performance issue (imap spool on san)

Daniel Eckl deckl at
Wed Jul 26 16:34:23 EDT 2006

Hi David!

All your points are fully correct. But changes nothing to my basic
saying: It's plain wrong to say thunderbird is NOT an IMAP client.

It might be a very bad IMAP client regarding this one feature, but it IS
an IMAP client. It's fully RFC compliant, it does not matter if it uses
all IMAP features or not.

And for nearly all users, only graphical clients are usable at all.

So for nearly all users, Thunderbird is the best availiable IMAP client.
Only some very few console based IMAP clients are better in at least one
feature: Fetching headers on demand.

I just want to have this stated.

To be provocative and exaggerating just isn't netiquette and if the said
statement is plain wrong, it's really bad and has to be corrected.

Even lynx is a web browser, although it cannot do some very basic things
 everyone expects a web browser to be capable of.

So I hope everyone can agree with my statement and this subject can be
closed now.


David Lang schrieb:
> On Wed, 26 Jul 2006, Daniel Eckl wrote:
>> Hi Michael!
>>> Thunderbird is NOT an IMAP client.
>> I don't want to start a flamewar, so I tell you that I write this email
>> with a very polite temper in mind. Just to not set you up. But you have
>> to admit, your saying is extremely provocative.
>> Please can you explain your saying? Pine and Mutt both are console only
>> applications and I think you simply cannot compare them to a graphical
>> client like Thunderbird.
>> An unix-unexperienced user will even simply fail to use them at all,
>> because the text interface is so limited by console possibilities, that
>> it cannot be intuitive in any way.
>> In a graphical client you want to be able to scroll through your whole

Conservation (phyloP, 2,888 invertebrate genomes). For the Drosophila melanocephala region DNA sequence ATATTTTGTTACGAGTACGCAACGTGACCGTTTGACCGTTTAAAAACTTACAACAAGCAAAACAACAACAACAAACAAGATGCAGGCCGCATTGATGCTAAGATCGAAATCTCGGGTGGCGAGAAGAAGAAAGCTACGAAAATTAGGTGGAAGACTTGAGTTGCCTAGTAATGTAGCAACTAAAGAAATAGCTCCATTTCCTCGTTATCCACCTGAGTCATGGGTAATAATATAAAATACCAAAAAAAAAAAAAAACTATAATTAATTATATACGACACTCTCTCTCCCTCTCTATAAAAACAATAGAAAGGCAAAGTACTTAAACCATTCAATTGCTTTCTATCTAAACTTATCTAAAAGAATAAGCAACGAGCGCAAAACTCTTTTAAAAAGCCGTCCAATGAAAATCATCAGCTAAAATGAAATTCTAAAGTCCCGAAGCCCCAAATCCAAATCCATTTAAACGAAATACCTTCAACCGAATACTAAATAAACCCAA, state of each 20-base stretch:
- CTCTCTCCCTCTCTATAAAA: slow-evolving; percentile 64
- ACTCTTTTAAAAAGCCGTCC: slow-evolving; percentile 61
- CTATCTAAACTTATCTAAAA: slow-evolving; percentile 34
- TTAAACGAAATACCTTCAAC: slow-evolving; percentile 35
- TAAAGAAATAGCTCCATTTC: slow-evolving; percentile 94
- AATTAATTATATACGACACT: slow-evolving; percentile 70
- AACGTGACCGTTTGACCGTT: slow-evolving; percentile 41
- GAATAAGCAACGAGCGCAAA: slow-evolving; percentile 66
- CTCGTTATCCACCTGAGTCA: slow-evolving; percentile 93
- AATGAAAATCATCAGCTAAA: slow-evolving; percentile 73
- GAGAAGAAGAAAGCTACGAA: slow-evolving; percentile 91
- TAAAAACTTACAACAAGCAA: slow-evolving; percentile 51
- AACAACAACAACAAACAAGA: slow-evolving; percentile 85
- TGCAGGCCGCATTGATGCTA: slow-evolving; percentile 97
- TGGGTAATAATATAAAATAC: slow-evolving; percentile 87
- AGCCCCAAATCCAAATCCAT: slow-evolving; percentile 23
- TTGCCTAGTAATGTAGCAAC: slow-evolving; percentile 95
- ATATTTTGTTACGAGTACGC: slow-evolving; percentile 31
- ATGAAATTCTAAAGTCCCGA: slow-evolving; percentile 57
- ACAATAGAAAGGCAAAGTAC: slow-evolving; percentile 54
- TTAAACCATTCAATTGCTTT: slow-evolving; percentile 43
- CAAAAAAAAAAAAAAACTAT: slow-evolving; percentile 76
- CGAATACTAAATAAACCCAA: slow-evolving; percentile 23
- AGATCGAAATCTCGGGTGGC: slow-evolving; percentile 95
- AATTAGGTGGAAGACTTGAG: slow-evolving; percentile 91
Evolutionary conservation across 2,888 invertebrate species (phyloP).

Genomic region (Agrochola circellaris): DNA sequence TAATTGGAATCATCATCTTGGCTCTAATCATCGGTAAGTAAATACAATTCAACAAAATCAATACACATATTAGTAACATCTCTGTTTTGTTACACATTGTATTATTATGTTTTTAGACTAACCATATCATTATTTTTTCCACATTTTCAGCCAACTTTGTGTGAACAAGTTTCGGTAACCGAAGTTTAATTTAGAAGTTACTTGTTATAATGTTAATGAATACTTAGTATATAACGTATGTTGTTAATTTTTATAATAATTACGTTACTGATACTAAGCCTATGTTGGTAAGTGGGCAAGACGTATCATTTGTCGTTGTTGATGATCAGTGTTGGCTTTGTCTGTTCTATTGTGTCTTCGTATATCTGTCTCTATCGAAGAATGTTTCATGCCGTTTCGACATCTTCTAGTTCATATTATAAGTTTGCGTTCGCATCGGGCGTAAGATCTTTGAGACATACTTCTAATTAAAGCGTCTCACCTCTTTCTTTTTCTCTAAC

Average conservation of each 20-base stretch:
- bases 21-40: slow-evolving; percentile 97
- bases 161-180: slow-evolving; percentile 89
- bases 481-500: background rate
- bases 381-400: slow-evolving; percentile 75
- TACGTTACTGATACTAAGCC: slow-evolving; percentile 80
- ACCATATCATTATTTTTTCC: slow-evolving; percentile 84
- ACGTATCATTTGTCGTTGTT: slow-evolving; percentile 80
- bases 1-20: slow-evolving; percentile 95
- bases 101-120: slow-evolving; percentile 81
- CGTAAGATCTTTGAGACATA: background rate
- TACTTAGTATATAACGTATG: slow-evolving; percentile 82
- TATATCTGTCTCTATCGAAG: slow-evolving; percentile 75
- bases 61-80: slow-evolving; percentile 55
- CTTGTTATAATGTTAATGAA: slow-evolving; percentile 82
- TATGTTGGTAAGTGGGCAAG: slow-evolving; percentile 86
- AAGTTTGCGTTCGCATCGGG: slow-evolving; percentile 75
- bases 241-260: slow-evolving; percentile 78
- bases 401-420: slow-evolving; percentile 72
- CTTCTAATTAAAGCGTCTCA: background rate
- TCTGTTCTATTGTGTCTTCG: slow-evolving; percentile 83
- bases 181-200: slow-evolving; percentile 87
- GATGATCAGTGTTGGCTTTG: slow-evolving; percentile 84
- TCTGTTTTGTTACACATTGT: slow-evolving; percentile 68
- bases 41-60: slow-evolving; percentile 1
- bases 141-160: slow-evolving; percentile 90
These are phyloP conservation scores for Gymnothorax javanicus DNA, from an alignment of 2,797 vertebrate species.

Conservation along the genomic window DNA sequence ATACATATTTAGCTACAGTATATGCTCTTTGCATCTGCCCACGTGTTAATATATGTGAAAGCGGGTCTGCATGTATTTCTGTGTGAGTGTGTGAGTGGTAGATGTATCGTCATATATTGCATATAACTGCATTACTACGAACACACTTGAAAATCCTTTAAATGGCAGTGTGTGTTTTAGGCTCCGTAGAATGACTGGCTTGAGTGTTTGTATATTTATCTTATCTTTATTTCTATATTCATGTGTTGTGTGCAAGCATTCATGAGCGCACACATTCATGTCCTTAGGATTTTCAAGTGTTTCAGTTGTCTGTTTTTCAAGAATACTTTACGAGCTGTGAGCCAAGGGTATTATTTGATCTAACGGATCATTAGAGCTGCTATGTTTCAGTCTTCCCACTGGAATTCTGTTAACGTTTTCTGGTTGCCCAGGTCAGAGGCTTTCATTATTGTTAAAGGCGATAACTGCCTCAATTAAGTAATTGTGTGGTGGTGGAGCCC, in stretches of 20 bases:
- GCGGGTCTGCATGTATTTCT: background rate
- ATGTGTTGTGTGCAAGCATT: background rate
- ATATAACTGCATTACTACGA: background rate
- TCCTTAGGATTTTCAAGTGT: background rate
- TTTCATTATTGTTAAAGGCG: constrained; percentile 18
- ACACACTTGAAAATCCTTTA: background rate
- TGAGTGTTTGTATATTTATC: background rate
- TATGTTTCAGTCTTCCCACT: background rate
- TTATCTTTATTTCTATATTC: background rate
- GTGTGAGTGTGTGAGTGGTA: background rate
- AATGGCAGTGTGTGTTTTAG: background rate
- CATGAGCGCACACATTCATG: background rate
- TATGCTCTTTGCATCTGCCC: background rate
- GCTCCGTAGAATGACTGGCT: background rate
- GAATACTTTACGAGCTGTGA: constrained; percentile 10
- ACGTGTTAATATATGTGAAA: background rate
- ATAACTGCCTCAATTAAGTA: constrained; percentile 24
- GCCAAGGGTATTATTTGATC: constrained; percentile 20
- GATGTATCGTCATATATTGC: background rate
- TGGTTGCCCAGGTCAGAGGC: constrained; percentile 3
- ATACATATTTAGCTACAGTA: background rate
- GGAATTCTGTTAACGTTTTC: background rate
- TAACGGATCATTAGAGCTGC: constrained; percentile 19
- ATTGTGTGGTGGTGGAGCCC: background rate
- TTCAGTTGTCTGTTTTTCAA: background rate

>> message list without any delay. So I think there is no other chance but
>> caching all header information of a folder. On low bandwith situations
>> it seems to be impossible for me to do this on demand only.
> it has nothing to do with being graphical or not.
> the key is how it manages the mail.
> a 'true' imap client realizes that the server holds all the info and it
> can query individual pieces as needed (headers, flags, including
> sorting, searching, threading, etc)
> a pop3 client that knows some IMAP uses the IMAP commands to fetch the
> data, but it stores it locally, just like it stores pop3 messages, and
> all actions (including searching, threading, etc) take place against the
> local copy of the messages.
> since pop3 is such a simple protocol many mail clients start with
> support for it and then add "IMAP support" by substatuting IMAP commands
> for the POP3 commands, but otherwise operates exactly the same. This is
> what Thunderbird does.
> unfortunantly there isn't a true IMAP client that's graphical available
> to my knowledge (which is why I still use pine)
>> I was searching for a full featured graphical IMAP client for a long
>> time and tried everything and I have to say: Not only is thunderbird an
>> IMAP client, it is the best graphical IMAP client I could find in the